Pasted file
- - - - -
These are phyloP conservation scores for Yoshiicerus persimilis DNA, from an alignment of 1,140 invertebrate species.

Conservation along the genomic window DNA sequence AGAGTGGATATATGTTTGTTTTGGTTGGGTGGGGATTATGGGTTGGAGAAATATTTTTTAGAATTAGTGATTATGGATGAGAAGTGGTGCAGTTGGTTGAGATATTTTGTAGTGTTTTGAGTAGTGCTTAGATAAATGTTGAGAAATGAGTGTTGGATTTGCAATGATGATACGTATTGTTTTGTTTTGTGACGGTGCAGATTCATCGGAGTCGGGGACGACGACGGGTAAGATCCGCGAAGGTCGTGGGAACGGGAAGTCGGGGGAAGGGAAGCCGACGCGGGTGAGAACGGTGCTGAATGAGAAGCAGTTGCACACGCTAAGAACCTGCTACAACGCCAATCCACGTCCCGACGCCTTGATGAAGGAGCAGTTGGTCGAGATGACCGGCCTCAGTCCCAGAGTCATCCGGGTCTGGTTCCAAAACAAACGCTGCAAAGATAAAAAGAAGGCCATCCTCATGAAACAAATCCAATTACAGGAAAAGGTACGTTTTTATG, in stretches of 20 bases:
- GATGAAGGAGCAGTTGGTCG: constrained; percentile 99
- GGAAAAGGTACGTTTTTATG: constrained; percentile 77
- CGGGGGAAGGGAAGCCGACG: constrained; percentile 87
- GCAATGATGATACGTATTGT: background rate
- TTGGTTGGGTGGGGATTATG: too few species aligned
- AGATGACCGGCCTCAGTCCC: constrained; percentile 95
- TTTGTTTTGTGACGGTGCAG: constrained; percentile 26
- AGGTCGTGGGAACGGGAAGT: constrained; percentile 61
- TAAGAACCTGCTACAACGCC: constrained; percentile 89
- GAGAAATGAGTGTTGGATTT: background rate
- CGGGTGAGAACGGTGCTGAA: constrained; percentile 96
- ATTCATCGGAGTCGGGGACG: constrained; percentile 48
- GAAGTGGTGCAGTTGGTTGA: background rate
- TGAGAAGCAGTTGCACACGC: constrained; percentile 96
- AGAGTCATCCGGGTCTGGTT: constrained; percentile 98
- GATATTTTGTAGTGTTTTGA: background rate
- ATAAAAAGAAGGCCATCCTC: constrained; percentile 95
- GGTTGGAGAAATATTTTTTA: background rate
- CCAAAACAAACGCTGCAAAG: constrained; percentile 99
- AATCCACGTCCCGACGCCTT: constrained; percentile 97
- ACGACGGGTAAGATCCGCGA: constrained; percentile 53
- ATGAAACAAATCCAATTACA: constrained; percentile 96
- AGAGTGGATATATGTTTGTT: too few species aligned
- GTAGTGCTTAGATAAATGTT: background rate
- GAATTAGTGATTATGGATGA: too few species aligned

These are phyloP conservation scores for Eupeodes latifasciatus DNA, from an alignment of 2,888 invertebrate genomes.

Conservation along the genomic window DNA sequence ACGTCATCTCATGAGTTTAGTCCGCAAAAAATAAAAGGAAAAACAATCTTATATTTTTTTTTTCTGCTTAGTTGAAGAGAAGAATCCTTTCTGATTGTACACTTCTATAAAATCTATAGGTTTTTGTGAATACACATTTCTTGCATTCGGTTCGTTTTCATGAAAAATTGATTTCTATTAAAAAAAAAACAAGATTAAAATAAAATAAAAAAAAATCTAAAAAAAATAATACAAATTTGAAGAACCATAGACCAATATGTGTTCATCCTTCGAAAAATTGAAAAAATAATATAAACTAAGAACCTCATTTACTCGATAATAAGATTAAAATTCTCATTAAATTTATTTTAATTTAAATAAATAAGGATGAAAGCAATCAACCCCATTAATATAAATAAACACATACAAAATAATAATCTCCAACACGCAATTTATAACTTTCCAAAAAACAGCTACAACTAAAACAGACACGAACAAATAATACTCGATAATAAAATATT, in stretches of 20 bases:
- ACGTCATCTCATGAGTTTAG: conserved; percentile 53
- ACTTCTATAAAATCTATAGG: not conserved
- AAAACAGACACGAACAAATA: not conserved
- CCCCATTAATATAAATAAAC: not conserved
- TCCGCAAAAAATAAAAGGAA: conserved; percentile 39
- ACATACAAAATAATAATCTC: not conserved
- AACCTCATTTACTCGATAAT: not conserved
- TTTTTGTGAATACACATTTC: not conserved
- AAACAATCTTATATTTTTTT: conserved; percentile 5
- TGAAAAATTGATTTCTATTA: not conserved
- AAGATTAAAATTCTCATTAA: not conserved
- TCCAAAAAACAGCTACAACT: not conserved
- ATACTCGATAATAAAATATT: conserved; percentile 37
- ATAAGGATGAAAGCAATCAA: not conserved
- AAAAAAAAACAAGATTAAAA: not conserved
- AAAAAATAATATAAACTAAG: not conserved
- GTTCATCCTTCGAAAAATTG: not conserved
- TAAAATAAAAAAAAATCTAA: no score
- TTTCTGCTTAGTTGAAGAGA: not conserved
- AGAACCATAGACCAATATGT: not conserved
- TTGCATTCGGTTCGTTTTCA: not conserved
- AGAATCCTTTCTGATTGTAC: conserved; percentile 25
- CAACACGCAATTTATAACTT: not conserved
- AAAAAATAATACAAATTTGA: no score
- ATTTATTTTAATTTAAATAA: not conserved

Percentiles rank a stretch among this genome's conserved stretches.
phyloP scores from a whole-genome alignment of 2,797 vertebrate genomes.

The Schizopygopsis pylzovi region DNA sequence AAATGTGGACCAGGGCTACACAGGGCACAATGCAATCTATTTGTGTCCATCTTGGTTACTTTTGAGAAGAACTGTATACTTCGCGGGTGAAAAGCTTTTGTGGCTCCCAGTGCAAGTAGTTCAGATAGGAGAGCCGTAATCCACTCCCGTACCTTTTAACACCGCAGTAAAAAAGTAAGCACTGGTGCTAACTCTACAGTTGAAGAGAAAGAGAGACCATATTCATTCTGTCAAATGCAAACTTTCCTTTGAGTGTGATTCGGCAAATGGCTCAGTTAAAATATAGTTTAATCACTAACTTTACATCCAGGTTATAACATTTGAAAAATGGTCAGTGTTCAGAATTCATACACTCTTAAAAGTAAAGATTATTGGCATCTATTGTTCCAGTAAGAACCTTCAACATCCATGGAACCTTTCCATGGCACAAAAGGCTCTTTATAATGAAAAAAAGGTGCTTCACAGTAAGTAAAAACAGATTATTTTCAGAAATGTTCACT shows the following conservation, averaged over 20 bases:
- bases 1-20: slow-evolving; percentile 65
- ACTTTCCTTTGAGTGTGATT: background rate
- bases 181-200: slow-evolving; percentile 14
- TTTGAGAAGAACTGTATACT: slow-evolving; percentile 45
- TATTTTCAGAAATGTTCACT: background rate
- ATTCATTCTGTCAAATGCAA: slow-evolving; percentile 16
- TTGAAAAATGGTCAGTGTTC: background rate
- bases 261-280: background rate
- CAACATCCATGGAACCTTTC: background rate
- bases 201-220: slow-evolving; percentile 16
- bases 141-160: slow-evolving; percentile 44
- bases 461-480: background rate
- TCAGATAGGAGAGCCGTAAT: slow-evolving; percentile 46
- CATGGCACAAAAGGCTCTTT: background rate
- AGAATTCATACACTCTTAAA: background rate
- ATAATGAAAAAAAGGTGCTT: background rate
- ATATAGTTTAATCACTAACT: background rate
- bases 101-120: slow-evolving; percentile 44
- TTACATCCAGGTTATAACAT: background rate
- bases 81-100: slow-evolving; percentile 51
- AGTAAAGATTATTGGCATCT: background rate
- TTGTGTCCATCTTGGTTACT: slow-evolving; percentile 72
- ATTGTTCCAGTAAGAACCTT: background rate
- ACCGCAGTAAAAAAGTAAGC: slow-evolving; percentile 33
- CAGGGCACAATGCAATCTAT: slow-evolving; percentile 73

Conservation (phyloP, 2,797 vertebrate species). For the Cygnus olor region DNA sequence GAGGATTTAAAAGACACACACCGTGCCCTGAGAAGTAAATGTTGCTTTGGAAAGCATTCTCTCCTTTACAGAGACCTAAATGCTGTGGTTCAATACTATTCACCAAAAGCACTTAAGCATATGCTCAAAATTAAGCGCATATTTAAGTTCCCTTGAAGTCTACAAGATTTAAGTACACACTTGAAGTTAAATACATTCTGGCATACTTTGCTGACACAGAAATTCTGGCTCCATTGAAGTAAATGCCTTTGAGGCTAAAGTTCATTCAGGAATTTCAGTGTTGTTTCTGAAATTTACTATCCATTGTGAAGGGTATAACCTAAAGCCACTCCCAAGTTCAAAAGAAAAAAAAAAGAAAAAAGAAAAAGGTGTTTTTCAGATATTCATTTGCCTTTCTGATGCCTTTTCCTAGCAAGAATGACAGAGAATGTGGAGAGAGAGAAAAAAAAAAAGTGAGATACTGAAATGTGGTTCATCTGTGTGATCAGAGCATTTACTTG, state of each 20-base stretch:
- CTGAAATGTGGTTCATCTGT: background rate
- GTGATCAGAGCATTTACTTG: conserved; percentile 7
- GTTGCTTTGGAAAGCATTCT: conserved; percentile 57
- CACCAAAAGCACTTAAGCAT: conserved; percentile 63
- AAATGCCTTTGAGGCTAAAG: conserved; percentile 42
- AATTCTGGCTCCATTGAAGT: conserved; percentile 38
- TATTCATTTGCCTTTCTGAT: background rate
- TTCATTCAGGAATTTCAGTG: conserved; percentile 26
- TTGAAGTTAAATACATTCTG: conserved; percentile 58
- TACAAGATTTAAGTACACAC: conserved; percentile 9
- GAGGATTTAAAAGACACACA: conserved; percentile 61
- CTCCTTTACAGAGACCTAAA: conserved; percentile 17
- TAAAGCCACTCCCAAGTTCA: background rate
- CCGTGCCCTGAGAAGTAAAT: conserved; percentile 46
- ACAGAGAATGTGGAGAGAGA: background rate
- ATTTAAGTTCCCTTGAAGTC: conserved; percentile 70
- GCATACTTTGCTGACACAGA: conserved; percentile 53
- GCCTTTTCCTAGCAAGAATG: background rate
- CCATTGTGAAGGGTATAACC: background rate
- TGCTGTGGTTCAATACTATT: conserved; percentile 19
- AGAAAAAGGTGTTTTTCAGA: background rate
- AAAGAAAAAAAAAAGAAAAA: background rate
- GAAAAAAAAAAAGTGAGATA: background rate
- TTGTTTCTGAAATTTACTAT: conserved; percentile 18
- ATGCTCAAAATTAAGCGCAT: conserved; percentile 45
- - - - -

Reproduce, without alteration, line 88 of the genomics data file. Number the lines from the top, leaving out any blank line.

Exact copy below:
- AAATGCCTTTGAGGCTAAAG: conserved; percentile 42